In the Committee on Budgets, Parliament uses its power over the budget for the EU and its institutions. The workload in this committee is enormous and the issues are very interesting. In this committee, I can be involved in influencing the EU’s sub-areas by controlling the distribution of resources. Without money, not much happens in the different policy areas.
I have previously and continue to work to ensure that the EU uses its budgetary resources in a way that creates added value for both the individual European citizen, as well as the member states. I don’t think that the so-called EU money should go to maintain old, non-functioning structures and funds, but rather to youth, the climate, research and innovation. We can do this best by reviewing old programmes and strengthening programmes like Horizon and Erasmus.
Work in delegations and intergroups
The European Parliament has appointed parliamentary delegations to maintain and develop Parliament’s international contacts. I am a full member in the European Parliament Delegation to the EU-Russia Parliamentary Cooperation Committee and an alternate in the European Parliament’s Delegation for relations with the USA.
MEPs can also form voluntary work groups around urgent issues. I am a member of the intergroups for issues concerning minorities, the disabled and issues relating to the sea, rivers, islands and coastal areas.
Work in my political group and the European party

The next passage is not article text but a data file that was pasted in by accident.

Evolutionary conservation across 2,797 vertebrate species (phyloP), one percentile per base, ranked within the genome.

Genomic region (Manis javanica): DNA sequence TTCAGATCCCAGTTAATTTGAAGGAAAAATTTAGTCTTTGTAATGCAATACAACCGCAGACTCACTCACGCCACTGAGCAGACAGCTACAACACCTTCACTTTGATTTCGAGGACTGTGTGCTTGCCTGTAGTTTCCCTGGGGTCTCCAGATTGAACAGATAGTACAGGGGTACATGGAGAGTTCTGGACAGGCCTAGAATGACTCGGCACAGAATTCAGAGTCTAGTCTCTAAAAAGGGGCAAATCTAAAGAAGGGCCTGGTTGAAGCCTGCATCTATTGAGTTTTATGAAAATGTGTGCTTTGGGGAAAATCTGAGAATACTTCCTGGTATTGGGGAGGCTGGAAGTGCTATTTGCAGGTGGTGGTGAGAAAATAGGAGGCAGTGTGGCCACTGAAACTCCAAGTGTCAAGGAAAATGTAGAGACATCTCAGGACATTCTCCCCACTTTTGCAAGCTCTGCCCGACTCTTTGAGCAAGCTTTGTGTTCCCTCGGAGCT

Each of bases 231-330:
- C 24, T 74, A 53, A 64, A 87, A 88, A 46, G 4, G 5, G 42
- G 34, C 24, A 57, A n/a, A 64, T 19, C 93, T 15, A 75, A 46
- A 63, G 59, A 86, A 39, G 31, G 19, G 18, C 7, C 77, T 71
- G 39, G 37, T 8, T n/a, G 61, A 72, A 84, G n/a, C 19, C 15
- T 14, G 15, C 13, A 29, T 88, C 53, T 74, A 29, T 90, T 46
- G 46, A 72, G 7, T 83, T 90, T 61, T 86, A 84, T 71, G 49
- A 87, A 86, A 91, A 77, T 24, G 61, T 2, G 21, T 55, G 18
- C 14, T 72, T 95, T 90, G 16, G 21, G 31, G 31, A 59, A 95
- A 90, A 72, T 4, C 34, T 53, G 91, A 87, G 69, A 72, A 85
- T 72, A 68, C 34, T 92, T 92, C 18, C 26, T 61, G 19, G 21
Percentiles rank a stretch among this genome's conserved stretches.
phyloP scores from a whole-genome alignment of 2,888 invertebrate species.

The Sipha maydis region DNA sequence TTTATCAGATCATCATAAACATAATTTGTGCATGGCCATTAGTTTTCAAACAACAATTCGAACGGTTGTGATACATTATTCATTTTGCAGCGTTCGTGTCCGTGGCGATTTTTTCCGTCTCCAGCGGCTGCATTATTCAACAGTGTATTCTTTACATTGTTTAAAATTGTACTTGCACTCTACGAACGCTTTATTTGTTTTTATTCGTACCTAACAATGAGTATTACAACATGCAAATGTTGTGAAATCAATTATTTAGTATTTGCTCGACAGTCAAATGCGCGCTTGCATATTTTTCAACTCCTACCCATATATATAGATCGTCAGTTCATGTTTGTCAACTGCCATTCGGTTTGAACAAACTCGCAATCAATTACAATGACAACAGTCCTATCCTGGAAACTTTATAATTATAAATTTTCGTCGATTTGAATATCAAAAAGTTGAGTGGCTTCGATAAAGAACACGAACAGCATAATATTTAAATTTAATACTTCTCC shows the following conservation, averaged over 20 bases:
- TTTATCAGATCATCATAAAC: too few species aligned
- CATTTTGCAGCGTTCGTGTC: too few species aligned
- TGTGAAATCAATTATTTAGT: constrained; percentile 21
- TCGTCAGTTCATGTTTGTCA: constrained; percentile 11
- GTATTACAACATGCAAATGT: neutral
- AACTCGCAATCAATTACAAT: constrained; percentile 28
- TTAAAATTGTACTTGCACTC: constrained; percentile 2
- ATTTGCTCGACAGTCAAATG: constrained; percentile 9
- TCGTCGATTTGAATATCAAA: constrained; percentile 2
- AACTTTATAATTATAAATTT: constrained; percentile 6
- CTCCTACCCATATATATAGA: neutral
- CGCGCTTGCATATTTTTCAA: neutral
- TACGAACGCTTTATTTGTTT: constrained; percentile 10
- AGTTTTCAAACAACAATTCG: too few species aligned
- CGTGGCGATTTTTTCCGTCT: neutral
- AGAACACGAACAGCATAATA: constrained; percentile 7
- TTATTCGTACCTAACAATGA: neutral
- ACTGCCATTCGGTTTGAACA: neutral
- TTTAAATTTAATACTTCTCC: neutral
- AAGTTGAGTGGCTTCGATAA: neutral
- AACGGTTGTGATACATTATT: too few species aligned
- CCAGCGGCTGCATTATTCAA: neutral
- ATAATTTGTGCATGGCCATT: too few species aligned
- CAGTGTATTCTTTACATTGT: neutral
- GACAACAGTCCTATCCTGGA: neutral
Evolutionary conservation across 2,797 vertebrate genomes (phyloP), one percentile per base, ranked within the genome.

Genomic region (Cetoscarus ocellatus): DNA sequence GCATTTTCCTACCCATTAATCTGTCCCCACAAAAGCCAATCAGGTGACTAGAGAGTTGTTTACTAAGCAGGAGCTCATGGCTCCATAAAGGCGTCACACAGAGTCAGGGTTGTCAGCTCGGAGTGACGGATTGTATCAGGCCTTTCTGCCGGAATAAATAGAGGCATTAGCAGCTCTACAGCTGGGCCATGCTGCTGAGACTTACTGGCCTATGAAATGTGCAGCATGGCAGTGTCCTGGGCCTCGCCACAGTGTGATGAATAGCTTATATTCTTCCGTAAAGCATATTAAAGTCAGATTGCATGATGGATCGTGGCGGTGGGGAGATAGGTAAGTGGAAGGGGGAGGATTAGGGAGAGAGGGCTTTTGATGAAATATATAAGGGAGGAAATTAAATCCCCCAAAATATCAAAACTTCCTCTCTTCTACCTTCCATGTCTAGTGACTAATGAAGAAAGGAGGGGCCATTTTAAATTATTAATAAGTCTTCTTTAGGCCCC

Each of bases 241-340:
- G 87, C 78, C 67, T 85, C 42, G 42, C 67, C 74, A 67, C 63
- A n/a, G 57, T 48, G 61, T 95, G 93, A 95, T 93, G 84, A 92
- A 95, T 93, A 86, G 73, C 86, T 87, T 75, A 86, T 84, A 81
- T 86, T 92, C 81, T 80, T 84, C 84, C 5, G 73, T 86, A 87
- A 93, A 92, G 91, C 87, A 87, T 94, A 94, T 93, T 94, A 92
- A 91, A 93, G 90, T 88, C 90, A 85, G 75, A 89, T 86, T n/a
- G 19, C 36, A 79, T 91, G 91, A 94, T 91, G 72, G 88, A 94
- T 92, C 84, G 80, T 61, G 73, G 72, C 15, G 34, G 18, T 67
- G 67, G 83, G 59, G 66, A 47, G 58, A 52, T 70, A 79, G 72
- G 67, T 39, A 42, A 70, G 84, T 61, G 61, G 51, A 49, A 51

MEPs belong to different political groups depending upon their political affiliations. I am a member in the liberal group in Parliament, Renew Europe (RE), previously the ALDE group (Alliance of Liberals and Democrats for Europe). Between January 2017 and June 2019, I served as the group’s vice chairman. Today I am the group’s coordinator in the legislative Committee on the Environment, Public Health and Food Safety. The group has 108 members and is the third largest in Parliament. We often hold the sway votes in difficult political decisions and our vote determines the majority in Parliament. This is a new role, but oh-so important, because Parliament is more split than before.
The Swedish People’s Party of Finland (SFP) belongs to the liberal European party, the Alliance for Liberals and Democrats of Europe (ALDE). I also attend ALDE activities and often take part as SFP’s representative at ALDE events. Of the 108 members in the previously mentioned RE group, 80 are members in ALDE’s member parties.